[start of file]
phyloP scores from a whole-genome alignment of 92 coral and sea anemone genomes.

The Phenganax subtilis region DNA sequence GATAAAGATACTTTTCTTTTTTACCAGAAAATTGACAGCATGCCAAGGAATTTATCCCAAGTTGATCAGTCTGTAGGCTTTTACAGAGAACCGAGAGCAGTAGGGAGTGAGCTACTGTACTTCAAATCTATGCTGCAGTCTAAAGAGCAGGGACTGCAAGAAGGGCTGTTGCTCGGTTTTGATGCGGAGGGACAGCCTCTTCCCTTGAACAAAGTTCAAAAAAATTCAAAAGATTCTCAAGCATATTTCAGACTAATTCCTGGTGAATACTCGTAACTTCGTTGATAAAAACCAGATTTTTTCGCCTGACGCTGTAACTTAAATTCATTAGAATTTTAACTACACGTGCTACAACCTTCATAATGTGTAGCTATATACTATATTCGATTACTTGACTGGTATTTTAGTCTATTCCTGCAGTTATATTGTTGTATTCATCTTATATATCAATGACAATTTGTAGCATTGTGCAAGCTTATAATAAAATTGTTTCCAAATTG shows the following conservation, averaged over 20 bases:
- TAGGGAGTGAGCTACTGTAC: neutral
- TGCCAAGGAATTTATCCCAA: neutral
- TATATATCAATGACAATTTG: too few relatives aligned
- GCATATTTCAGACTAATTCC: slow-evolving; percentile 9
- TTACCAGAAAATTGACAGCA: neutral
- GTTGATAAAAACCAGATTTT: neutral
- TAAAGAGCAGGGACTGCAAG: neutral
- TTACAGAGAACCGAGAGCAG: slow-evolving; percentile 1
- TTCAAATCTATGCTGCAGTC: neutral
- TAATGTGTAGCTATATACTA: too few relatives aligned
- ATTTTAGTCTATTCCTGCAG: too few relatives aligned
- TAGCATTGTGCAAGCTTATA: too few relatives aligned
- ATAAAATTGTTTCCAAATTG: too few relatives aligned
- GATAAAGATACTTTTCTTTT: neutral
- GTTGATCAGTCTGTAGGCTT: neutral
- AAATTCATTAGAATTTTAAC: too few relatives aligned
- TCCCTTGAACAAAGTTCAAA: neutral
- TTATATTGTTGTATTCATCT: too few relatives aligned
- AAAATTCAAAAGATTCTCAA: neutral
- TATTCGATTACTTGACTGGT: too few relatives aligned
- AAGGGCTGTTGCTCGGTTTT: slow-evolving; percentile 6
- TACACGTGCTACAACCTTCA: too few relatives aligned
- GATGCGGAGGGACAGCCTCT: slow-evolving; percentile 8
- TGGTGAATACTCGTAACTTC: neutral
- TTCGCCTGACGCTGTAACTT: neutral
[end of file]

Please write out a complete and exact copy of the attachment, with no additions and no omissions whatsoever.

phyloP scores from a whole-genome alignment of 92 coral and sea anemone genomes.

The Phenganax subtilis region DNA sequence GATAAAGATACTTTTCTTTTTTACCAGAAAATTGACAGCATGCCAAGGAATTTATCCCAAGTTGATCAGTCTGTAGGCTTTTACAGAGAACCGAGAGCAGTAGGGAGTGAGCTACTGTACTTCAAATCTATGCTGCAGTCTAAAGAGCAGGGACTGCAAGAAGGGCTGTTGCTCGGTTTTGATGCGGAGGGACAGCCTCTTCCCTTGAACAAAGTTCAAAAAAATTCAAAAGATTCTCAAGCATATTTCAGACTAATTCCTGGTGAATACTCGTAACTTCGTTGATAAAAACCAGATTTTTTCGCCTGACGCTGTAACTTAAATTCATTAGAATTTTAACTACACGTGCTACAACCTTCATAATGTGTAGCTATATACTATATTCGATTACTTGACTGGTATTTTAGTCTATTCCTGCAGTTATATTGTTGTATTCATCTTATATATCAATGACAATTTGTAGCATTGTGCAAGCTTATAATAAAATTGTTTCCAAATTG shows the following conservation, averaged over 20 bases:
- TAGGGAGTGAGCTACTGTAC: neutral
- TGCCAAGGAATTTATCCCAA: neutral
- TATATATCAATGACAATTTG: too few relatives aligned
- GCATATTTCAGACTAATTCC: slow-evolving; percentile 9
- TTACCAGAAAATTGACAGCA: neutral
- GTTGATAAAAACCAGATTTT: neutral
- TAAAGAGCAGGGACTGCAAG: neutral
- TTACAGAGAACCGAGAGCAG: slow-evolving; percentile 1
- TTCAAATCTATGCTGCAGTC: neutral
- TAATGTGTAGCTATATACTA: too few relatives aligned
- ATTTTAGTCTATTCCTGCAG: too few relatives aligned
- TAGCATTGTGCAAGCTTATA: too few relatives aligned
- ATAAAATTGTTTCCAAATTG: too few relatives aligned
- GATAAAGATACTTTTCTTTT: neutral
- GTTGATCAGTCTGTAGGCTT: neutral
- AAATTCATTAGAATTTTAAC: too few relatives aligned
- TCCCTTGAACAAAGTTCAAA: neutral
- TTATATTGTTGTATTCATCT: too few relatives aligned
- AAAATTCAAAAGATTCTCAA: neutral
- TATTCGATTACTTGACTGGT: too few relatives aligned
- AAGGGCTGTTGCTCGGTTTT: slow-evolving; percentile 6
- TACACGTGCTACAACCTTCA: too few relatives aligned
- GATGCGGAGGGACAGCCTCT: slow-evolving; percentile 8
- TGGTGAATACTCGTAACTTC: neutral
- TTCGCCTGACGCTGTAACTT: neutral